Gravel. ***SEE BELOW HOW TO HELP*** There are three “money tables” right there in the front (9 ft Diamond Pro Ams) and that’s usually where everyone sits and watches or just chats all day if not playing. Apparently pro player, Justin Hall was racking at the table right where the truck came through (see photo below) and was clipped but he is fine. There is a GoFundMe account
RON GRAVEL setup for Ron’s family and his funeral expenses, if you feel you could give anything, please do. Even $1.00 helps. I donated $100 on behalf of Billiard Bill’s, my business. www.gofundme.com/rongravel
Stroke August 2015
Skip Maloney AzBilliards.com Staff July 20, 2015
RALEIGH, NC Mike Davis worked his way undefeated through a field of 56, to win the 1st Annual North Carolina State 10Ball Championships, held under the auspices of the Q City 9-Ball Tour. The $1,000-added event, held on the weekend of July 18-19, was hosted by Brass Tap and Billiards in Raleigh, NC. Davis ran into a familiar foe among the winners’ side final four. Keith Bennett, whose last recorded payout was at the 2013 US Open, when he finished in the tie for 13th place with Corey Deuel, Tommy Kennedy and Imran Majid, showed up for this 10-Ball event, and renewed acquaintances with Davis (among others). Steve Page, in the meantime, who would face Davis twice, met up with Chris Bruner in the other winners’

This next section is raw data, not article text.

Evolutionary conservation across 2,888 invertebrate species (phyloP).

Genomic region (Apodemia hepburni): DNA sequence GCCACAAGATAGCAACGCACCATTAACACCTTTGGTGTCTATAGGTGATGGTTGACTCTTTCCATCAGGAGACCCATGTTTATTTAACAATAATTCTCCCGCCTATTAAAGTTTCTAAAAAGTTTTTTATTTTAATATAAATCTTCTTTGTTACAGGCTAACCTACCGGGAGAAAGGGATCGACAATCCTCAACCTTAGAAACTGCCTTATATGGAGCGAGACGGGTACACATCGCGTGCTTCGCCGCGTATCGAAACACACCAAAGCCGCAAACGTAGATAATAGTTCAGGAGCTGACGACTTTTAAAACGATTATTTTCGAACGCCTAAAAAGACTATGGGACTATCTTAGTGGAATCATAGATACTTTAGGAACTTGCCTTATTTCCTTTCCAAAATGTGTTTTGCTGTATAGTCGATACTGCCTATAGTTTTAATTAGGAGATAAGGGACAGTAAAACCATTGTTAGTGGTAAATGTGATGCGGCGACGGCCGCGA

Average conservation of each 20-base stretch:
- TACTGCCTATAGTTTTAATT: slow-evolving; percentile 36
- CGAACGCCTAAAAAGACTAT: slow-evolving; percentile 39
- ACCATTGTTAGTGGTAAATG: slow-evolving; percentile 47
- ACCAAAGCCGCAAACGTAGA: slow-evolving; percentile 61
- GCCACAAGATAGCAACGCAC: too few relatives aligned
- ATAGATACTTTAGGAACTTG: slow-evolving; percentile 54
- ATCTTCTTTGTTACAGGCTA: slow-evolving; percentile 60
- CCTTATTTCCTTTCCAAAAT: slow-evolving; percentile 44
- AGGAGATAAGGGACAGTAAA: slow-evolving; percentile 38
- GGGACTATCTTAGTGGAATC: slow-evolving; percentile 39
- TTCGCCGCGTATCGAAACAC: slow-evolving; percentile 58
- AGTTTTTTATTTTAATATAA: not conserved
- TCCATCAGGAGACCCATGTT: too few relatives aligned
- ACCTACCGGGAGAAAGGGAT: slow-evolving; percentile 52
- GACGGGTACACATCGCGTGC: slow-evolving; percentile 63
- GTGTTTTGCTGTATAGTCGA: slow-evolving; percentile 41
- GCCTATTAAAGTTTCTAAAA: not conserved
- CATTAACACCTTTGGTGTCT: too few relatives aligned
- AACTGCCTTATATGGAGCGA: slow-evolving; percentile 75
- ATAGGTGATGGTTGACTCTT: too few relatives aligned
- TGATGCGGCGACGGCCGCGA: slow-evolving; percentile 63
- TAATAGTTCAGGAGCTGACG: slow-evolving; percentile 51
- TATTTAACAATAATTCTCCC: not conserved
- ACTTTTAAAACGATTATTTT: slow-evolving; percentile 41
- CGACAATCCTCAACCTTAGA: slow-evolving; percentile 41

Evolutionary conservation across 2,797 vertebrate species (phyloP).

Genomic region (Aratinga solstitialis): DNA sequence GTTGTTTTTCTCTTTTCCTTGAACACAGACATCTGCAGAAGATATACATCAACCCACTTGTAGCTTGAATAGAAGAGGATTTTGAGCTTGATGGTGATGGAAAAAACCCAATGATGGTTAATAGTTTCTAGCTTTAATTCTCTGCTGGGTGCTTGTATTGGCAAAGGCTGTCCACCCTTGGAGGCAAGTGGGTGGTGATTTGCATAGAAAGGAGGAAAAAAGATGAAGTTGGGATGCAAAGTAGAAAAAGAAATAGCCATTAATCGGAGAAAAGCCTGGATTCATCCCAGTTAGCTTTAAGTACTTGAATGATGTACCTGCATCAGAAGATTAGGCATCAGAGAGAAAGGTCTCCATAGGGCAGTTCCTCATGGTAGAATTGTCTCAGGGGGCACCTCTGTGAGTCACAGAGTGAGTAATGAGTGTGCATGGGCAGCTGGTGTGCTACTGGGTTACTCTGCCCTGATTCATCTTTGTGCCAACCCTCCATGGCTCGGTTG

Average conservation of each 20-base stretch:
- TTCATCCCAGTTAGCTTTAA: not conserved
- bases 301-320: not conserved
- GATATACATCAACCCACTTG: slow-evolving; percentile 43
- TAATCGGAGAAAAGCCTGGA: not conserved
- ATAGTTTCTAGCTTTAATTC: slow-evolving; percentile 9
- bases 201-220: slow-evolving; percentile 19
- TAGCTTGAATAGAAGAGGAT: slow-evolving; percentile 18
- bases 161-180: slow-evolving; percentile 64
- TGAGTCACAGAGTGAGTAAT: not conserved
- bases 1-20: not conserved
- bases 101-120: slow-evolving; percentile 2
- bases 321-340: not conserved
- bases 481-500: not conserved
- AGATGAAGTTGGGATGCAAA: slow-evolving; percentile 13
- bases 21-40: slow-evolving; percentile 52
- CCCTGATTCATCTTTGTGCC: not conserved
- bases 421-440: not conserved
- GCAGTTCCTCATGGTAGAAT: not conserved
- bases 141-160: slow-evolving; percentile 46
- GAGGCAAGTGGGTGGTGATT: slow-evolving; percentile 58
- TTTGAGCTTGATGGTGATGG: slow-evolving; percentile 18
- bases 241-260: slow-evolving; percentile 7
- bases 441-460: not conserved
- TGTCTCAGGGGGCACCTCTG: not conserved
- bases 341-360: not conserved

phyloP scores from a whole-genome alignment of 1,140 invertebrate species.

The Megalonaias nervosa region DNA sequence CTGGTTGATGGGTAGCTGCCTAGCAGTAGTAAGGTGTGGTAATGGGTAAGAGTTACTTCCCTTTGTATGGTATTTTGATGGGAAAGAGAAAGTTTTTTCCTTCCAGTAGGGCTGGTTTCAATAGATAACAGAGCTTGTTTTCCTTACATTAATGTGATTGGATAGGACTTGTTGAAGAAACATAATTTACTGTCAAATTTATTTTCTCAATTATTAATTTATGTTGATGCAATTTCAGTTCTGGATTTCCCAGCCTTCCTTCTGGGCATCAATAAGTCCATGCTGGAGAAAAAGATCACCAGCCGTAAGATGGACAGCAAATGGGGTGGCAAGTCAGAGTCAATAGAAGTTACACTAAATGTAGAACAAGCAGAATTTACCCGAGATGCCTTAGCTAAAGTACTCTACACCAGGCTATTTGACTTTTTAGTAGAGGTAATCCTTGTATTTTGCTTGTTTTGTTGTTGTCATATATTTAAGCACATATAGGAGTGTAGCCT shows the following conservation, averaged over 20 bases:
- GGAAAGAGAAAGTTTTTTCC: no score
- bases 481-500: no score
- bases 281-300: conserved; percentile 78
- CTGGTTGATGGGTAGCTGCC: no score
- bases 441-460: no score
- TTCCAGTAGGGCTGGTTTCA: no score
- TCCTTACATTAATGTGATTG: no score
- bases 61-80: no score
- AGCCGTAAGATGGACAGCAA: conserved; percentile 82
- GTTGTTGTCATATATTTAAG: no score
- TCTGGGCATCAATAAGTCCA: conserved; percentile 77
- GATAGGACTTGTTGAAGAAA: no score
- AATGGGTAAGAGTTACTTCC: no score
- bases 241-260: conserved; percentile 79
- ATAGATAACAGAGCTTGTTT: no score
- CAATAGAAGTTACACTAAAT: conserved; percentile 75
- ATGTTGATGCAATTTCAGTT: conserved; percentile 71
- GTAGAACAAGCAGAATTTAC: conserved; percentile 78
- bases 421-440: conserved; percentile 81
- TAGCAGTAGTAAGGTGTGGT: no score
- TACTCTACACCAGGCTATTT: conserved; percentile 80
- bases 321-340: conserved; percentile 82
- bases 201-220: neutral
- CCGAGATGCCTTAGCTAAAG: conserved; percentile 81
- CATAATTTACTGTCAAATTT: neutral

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side semifinal. Davis sent Bennett to the loss side 7-5, and in the hot seat match, faced Page, who’d shut out Bruner. Page almost sidetracked Davis’ undefeated run with a double hill challenge. Davis prevailed, however, and sat in the hot seat, waiting on Page’s return. On the loss side, Bennett ran into Jeff Abernathy, who’d gotten by Michael Robertson and Corey Sykes, both 7-5. Bruner picked up Mahmoud Salamah, who’d defeated Paul Swinson (winner of the previous week’s stop on the tour) 7-4 and survived a double hill fight against Brad Shearer. Bruner and Bennett advanced to the quarterfinals; Bruner 7-3 over Salamah and Bennett 7-5 over Abernathy. Bruner spoiled any ideas Bennett may have been
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entertaining about a re-match versus Davis with a 7-5 quarterfinal victory, and then, was himself eliminated by Page 7-2, in the semifinals. Davis won his second against Page 9-4 in the finals to claim the first NC State 10-Ball Championship. Results and Payouts: 1st 2nd 3rd 4th 5/6th